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Teachers should help students develop the ability to form generalizations by asking such questions as "How could you describe this pattern?" or "How can it be repeated or extended?" or "How are these patterns alike?" For example, students should recognize that the color pattern "blue, blue, red, blue, blue, red" is the same in form as "clap, clap, step, clap, clap, step." This recognition lays the foundation for the idea that two very different situations can have the same mathematical » features and thus are the same in some important ways. Knowing that each pattern above could be described as having the form AABAAB is for students an early introduction to the power of algebra.

By encouraging students to explore and model relationships using language and notation that is meaningful for them, teachers can help students see different relationships and make conjectures and generalizations from their experiences with numbers. Teachers can, for instance, deepen students' understanding of numbers by asking them to model the same quantity in many ways—for example, eighteen is nine groups of two, 1 ten and 8 ones, three groups of six, or six groups of three. Pairing counting numbers with a repeating pattern of objects can create a function (see fig. 4.7) that teachers can explore with students: What is the second shape? To continue the pattern, what shape comes next? What number comes next when you are counting? What do you notice about the numbers that are beneath the triangles? What shape would 14 be?

Figure 4.7

Fig. 4.7. Pairing counting numbers with a repeating pattern

Students should learn to solve problems by identifying specific processes. For example, when students are skip-counting three, six, nine, twelve, ..., one way to obtain the next term is to add three to the previous number. Students can use a similar process to compute how much to pay for seven balloons if one balloon costs 20¢. If they recognize the sequence 20, 40, 60, ... and continue to add 20, they can find the cost for seven balloons. Alternatively, students can realize that the total amount to be paid is determined by the number of balloons bought and find a way to compute the total directly. Teachers in grades 1 and 2 should provide experiences for students to learn to use charts and tables for recording and organizing information in varying formats (see figs. 4.8 and 4.9). They also should discuss the different notations for showing amounts of money. (One balloon costs 20¢, or $0.20, and seven balloons cost $1.40.)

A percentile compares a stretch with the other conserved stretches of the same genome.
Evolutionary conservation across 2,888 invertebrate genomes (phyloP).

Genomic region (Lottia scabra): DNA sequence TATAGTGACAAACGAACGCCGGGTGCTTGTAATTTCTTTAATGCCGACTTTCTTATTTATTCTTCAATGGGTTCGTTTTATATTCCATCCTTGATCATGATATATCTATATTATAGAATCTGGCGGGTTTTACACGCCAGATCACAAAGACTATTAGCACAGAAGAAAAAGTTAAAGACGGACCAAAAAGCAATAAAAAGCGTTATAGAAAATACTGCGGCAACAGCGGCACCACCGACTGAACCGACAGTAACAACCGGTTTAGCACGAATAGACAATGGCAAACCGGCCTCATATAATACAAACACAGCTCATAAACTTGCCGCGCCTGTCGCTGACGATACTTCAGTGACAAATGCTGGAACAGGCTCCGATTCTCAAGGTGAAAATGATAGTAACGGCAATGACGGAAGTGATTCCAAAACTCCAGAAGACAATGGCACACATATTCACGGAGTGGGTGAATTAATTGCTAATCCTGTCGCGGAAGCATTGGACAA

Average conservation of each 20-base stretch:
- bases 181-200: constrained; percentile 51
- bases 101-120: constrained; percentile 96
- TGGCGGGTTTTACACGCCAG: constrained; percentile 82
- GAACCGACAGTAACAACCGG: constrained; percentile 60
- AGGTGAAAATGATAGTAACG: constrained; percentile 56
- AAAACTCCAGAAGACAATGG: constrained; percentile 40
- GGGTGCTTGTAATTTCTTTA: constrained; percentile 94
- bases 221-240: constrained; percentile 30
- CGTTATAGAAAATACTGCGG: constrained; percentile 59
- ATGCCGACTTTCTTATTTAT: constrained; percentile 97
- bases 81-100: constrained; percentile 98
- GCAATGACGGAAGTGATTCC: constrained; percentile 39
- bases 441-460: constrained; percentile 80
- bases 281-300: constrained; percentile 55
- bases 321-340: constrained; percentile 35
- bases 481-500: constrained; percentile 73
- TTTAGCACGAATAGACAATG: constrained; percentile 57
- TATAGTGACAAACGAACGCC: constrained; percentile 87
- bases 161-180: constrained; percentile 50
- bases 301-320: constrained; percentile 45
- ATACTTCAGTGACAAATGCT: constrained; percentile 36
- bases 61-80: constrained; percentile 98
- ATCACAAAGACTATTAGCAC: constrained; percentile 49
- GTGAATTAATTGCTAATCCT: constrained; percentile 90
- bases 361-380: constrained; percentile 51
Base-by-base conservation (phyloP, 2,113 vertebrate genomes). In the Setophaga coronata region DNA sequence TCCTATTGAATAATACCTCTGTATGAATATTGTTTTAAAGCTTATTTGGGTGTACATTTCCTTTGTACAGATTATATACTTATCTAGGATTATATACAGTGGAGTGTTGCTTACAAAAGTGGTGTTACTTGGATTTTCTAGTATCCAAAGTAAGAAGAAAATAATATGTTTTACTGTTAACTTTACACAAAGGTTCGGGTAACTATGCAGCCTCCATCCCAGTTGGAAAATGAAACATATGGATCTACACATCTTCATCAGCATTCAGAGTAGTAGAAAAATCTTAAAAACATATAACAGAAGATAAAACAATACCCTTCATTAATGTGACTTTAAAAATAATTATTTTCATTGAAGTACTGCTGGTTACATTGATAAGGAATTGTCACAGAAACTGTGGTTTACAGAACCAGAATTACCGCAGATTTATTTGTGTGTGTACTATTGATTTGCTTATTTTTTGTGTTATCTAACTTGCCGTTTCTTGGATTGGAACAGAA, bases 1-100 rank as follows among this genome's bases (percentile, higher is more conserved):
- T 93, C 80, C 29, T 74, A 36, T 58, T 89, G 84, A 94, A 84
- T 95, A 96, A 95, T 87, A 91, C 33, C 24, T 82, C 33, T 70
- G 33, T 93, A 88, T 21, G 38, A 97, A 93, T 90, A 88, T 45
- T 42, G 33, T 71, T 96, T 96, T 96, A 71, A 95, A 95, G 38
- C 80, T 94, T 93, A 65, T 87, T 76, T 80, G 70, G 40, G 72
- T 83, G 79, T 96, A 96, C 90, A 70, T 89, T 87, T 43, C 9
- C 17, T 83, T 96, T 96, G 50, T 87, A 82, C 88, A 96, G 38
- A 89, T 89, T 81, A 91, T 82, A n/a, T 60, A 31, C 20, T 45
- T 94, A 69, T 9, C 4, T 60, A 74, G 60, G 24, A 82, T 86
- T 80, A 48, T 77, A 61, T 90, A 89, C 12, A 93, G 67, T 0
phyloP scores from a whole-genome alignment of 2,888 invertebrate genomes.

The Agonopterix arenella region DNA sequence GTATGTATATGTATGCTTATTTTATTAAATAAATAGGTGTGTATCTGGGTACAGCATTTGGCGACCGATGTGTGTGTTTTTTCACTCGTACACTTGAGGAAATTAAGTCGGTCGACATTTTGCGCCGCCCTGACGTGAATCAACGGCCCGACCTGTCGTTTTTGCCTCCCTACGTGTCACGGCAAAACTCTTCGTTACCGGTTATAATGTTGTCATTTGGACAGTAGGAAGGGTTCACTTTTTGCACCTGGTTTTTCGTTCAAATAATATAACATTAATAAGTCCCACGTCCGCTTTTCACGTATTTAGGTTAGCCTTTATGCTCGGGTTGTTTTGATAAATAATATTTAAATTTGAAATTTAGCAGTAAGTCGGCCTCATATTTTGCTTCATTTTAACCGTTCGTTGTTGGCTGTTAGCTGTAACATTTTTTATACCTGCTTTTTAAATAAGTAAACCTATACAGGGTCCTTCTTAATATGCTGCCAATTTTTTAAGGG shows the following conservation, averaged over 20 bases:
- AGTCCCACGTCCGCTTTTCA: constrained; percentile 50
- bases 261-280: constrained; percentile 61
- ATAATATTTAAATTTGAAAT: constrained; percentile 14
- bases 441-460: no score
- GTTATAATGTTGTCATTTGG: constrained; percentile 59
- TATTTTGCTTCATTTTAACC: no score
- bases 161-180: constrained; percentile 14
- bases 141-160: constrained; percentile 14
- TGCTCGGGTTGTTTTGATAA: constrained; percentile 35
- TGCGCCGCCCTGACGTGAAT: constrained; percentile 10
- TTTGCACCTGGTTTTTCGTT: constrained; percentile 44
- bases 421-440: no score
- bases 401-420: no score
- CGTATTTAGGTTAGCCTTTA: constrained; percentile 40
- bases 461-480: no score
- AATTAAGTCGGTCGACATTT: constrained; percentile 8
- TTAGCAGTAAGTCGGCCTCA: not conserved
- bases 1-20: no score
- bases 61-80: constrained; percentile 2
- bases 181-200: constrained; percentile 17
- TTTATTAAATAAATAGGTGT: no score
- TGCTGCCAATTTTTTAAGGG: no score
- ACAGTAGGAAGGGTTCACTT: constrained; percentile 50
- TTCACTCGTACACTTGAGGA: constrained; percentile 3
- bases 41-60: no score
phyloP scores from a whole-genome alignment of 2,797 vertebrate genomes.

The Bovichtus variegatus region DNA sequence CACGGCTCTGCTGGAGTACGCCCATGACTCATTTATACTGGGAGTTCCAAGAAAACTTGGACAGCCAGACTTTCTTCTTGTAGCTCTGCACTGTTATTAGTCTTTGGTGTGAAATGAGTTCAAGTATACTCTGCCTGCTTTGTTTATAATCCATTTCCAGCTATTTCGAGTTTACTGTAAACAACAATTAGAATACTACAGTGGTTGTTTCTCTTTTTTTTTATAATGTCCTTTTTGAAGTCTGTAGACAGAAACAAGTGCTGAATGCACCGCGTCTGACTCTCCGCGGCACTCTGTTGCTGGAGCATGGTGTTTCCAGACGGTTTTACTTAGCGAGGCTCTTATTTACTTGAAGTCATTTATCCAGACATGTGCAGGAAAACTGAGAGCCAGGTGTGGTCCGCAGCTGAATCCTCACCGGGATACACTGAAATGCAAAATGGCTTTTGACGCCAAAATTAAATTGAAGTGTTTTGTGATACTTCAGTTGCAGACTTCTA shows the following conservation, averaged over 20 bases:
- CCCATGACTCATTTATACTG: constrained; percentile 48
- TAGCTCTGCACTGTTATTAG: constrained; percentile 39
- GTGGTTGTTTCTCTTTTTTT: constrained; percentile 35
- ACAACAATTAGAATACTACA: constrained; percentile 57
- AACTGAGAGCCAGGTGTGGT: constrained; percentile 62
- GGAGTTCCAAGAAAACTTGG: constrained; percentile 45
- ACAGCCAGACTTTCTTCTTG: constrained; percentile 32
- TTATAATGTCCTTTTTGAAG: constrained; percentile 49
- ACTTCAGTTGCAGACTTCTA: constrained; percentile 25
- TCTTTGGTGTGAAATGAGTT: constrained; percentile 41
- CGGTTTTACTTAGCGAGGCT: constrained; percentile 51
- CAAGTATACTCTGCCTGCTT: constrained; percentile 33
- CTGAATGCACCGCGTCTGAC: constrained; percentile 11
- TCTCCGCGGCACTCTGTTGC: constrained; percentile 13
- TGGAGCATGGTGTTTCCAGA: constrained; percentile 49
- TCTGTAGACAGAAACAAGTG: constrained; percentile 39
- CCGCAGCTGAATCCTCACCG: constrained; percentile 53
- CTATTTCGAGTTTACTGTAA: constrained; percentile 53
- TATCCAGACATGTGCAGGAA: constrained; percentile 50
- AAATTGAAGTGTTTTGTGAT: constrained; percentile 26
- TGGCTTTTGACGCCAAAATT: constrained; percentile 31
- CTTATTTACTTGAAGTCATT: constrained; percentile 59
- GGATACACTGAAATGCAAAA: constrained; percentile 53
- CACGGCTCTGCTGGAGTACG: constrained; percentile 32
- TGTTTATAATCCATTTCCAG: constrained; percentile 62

Fig. 4.8. A vertical chart for recording and organizing information


Fig. 4.9. A horizontal chart for recording and organizing information

p. 92 Skip-counting by different numbers can create a variety of patterns on a hundred chart that students can easily recognize and describe (see fig. 4.10). Teachers can simultaneously use hundred charts to help students learn about number patterns and to assess students' understanding of counting patterns. By asking questions such as "If you count by tens beginning at 36, what number would you color next?" and "If you continued counting by tens, would you color 87?" teachers can observe whether students understand the correspondence between the visual pattern formed by the shaded numbers and the counting pattern. Using a calculator and a hundred chart enables the students to see the same pattern in two different formats. »


Fig. 4.10. Skip-counting on a hundred chart

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Represent and analyze mathematical situations and structures using algebraic symbols

Two central themes of algebraic thinking are appropriate for young students. The first involves making generalizations and using symbols to represent mathematical ideas, and the second is representing and solving problems (Carpenter and Levi 1999). For example, adding pairs of numbers in different orders such as 3 + 5 and 5 + 3 can lead students to infer that when two numbers are added, the order does not matter. As students generalize from observations about number and operations, they are forming the basis of algebraic thinking.

Similarly, when students decompose numbers in order to compute, they often use the associative property for the computation. For instance, they may compute 8 + 5, saying, "8 + 2 is 10, and 3 more is 13." Students often discover and make generalizations about other properties. Although it is not necessary to introduce vocabulary such as commutativity or associativity, teachers must be aware of the algebraic properties used by students at this age. They should build students' understanding of the importance of their observations about mathematical situations and challenge them to investigate whether specific observations and conjectures hold for all cases.

Teachers should take advantage of their observations of students, as illustrated in this story drawn from an experience in a kindergarten class.